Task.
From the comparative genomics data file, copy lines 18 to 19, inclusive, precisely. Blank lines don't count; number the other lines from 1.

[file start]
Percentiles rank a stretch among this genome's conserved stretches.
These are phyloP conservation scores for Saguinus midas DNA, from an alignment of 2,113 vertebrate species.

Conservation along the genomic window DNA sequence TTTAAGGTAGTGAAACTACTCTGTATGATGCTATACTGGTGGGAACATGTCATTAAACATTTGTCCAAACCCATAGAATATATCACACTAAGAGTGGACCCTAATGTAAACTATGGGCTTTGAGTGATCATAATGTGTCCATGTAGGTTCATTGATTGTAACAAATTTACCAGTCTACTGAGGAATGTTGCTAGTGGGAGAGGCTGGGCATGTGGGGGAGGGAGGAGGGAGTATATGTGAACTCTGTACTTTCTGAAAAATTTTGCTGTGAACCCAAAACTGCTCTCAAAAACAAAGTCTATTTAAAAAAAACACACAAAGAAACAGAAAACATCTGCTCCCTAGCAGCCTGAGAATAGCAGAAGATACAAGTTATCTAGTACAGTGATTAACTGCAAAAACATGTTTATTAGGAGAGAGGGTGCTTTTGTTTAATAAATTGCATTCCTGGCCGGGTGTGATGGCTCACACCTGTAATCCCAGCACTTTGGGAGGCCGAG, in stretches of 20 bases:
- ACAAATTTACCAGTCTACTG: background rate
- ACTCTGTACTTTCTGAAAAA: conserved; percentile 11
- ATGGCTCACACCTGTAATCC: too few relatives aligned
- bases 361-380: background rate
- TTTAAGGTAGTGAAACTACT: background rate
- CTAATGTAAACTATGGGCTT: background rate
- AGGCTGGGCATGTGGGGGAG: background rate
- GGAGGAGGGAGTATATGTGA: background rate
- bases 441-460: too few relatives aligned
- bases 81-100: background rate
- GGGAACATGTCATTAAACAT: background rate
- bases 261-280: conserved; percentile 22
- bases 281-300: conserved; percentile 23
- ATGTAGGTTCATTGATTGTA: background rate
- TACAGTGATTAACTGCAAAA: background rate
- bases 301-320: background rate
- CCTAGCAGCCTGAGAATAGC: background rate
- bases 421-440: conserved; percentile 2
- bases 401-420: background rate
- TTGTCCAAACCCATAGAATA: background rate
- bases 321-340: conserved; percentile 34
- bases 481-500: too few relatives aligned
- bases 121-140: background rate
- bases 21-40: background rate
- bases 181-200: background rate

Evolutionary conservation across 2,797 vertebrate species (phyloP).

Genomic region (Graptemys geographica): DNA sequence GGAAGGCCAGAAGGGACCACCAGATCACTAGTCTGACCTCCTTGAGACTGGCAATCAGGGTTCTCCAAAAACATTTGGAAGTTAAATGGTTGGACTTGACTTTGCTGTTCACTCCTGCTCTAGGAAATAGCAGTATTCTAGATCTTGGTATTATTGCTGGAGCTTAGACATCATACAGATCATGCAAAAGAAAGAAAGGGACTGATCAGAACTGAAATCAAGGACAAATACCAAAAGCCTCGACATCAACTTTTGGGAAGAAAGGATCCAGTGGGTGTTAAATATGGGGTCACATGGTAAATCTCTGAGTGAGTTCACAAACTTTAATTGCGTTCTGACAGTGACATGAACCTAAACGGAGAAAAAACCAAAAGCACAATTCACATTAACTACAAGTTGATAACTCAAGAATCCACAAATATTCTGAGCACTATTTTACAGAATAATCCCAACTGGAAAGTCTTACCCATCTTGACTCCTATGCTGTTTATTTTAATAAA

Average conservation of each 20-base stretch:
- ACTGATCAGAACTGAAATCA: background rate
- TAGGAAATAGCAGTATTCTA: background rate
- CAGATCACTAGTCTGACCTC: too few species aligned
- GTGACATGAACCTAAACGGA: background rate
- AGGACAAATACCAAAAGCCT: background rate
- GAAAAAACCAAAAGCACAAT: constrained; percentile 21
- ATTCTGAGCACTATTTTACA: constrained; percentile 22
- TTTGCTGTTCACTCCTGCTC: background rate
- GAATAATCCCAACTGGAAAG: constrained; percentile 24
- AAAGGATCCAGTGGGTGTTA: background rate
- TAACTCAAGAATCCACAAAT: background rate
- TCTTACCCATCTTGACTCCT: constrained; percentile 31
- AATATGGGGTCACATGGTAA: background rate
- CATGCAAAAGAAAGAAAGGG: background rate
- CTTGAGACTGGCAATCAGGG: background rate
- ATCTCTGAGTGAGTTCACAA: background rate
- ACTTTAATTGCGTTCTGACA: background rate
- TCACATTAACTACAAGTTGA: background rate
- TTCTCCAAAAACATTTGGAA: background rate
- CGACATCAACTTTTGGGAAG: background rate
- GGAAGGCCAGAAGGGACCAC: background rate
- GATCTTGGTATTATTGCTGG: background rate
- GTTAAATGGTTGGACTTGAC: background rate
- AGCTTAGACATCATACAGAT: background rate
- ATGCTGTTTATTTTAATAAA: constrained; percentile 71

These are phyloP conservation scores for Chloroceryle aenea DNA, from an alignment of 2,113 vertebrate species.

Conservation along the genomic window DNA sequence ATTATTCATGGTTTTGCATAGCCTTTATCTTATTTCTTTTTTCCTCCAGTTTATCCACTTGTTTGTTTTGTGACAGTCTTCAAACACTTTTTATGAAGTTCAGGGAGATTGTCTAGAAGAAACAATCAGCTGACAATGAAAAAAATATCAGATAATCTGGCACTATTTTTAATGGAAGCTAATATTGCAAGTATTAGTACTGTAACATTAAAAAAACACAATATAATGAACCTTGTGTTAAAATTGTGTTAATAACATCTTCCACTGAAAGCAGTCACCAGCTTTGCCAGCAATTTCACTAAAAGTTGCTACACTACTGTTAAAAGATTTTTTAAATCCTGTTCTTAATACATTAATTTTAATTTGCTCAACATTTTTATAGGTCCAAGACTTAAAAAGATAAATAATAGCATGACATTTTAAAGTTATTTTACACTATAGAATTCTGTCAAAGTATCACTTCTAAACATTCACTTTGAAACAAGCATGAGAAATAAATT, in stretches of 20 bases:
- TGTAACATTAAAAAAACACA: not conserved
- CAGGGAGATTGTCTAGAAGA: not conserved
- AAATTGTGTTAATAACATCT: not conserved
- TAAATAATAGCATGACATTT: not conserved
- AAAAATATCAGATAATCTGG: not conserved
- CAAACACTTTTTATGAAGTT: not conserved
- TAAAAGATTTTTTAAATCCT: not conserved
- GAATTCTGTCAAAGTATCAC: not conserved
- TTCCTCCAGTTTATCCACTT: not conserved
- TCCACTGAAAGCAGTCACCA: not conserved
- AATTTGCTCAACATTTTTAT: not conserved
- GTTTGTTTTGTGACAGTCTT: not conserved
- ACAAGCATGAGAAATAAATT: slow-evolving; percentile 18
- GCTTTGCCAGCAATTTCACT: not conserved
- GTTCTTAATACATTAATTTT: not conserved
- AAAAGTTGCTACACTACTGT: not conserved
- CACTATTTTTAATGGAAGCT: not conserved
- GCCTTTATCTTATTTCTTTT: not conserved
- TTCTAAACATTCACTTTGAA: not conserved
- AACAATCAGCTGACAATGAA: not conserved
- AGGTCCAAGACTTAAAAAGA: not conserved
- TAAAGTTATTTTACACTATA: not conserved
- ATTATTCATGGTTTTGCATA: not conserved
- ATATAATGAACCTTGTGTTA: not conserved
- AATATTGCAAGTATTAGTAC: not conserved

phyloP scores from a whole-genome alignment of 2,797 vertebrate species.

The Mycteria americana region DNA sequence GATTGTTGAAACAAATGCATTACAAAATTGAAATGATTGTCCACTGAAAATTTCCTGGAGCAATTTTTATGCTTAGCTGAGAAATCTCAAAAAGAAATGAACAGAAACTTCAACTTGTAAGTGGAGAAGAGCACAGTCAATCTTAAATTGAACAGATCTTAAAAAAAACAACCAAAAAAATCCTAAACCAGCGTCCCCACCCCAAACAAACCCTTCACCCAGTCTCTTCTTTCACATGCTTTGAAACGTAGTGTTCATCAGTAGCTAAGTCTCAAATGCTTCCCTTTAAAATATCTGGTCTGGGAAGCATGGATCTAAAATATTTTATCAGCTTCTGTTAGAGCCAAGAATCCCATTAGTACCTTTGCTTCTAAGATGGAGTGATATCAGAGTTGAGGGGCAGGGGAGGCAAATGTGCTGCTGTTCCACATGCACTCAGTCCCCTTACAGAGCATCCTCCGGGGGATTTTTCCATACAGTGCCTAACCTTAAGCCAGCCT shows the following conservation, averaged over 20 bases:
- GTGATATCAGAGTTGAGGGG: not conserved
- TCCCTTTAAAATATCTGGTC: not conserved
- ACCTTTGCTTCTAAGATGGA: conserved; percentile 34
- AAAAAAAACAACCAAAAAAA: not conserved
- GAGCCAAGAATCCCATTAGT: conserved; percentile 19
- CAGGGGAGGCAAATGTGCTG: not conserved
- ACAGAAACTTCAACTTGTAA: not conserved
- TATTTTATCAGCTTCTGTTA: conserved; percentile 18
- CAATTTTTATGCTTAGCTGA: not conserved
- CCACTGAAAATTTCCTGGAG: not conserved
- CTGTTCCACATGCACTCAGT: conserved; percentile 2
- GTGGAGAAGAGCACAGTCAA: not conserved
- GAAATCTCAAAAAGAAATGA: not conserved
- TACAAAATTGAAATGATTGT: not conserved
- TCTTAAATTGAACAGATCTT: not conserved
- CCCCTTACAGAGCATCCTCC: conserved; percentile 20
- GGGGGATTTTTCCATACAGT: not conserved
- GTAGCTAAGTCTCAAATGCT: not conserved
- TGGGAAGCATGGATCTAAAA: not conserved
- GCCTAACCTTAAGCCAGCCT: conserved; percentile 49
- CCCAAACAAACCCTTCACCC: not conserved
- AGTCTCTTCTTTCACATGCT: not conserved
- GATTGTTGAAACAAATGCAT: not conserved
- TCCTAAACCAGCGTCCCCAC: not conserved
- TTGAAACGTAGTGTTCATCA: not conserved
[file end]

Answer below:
- TACAGTGATTAACTGCAAAA: background rate
- bases 301-320: background rate